More hidden history has been brought out of the shadows and into the light, so let's take a stroll through days past together!

Bookmark and Share

Walt Disney films on a beach in Rio de Janeiro in 1941.

Queen Elizabeth II makes Ronald Reagan laugh in 1982.

Governor George Wallace blocks the door of a schoolhouse at the University of Alabama to prevent black students from attending classes as segregation ends.

A Japanese-American family returns to their vandalized home in Seattle following the Japanese internment in 1945.

President Lincoln and Union soldiers in 1863.

Veterans of the Battle of Gettysburg reunite in 1913.

A German U-Boat washes up on the shores of Hastings, England in 1919.

The separation of conjoined twins in 1902. 

Engine Number One of the Salt Lake Fire Department to the rescue in 1890.

Quarry Bank High School in 1955.  John Lennon can be seen among his classmates.

A man performs a handstand on the head of the Statue of Liberty during its restoration in 1938.

Abraham Lincoln on either his deathbed or in his coffin (there is some debate on this) in 1865.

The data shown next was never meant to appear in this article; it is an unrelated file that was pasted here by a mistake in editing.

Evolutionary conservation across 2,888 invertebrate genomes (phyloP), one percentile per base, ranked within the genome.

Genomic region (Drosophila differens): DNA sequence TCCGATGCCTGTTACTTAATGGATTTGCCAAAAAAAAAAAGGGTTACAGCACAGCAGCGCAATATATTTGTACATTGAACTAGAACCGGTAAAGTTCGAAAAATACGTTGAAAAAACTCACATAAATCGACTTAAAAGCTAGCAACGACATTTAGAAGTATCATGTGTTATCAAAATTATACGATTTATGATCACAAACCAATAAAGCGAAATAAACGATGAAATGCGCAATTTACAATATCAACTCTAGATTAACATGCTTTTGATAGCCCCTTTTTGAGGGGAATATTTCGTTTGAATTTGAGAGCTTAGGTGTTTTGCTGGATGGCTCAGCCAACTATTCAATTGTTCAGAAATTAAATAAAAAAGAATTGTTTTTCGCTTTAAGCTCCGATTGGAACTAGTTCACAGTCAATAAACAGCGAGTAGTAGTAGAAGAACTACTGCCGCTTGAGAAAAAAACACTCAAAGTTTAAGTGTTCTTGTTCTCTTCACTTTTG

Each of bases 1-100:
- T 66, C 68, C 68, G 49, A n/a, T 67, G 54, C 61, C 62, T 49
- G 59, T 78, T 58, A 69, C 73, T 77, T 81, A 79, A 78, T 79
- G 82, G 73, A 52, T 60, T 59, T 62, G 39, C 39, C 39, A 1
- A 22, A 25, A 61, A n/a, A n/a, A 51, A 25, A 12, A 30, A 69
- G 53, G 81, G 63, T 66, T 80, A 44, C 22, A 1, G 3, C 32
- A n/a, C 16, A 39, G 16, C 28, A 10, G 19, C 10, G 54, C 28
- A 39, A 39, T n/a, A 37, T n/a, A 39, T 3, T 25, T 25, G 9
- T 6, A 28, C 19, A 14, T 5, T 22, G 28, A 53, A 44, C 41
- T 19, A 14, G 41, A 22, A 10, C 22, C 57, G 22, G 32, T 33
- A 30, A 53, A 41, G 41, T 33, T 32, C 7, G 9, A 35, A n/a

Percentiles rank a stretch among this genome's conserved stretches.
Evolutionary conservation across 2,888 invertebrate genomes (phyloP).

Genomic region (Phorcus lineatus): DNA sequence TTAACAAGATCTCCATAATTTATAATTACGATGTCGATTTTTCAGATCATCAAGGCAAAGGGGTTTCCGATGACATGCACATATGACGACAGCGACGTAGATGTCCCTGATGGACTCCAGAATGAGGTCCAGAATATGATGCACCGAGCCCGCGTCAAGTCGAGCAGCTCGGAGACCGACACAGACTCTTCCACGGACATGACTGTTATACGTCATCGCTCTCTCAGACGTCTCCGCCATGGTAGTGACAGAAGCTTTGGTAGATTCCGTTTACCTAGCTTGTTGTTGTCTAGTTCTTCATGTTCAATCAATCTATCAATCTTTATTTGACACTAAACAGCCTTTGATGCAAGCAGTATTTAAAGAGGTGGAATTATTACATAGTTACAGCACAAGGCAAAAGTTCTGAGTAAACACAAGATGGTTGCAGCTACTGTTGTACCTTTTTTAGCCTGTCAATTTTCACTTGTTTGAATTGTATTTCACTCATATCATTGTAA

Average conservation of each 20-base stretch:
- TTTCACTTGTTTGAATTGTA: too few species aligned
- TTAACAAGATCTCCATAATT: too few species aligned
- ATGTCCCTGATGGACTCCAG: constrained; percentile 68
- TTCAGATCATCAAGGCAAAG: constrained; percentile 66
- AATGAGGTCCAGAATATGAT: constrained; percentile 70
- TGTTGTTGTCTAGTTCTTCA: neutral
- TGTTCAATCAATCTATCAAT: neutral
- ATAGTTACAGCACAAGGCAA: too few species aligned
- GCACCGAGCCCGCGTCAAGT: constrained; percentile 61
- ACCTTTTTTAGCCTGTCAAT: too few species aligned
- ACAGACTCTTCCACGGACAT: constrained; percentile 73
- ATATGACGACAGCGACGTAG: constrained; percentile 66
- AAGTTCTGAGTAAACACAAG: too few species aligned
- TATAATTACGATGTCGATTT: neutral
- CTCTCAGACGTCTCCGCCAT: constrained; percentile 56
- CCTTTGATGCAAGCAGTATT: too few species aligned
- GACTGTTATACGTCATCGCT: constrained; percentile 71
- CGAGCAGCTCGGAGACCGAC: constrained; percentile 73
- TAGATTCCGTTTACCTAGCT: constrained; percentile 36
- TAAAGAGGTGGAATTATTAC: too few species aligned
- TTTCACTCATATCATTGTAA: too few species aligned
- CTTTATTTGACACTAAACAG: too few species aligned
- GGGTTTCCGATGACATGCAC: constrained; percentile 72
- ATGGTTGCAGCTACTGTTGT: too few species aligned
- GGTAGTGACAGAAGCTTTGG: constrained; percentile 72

Wax figures saved from a fire at Madame Tussauds in London, 1925.

Che Guevara taking pictures on a boat (date unknown).

A member of the "Anti-Flirt Club" in 1923.

An abandoned baby sleeps peacefully in a drawer at the Los Angeles Police Station in 1971.

The Beatles have a pillow fight in 1964.

A family in Harmans, Maryland pay their respects as Robert Kennedy's funeral procession passes through towards Washington in 1968.

People line up to see John Baird's 'Televisor', the first TV, at Selfridge's Department Store, London 1925.

Leonid Rogozov, the only surgeon in the Soviet Antarctic Expedition in 1961 removes his own appendix.

An early airship glides in the skies over the White House in 1906.

Sergeant Alexander Cochrane and Constable James Boyle rescuing a man attempting to jump off the Victoria Bridge. Brisbane. February 8, 1958.

Union soldiers in 1864 in one of the earliest photos to capture laughter.

Women are arrested in Chicago in 1922 for defying a ban on "brief swimsuits."

Return to The Slightly Warped Website



blog comments powered by Disqus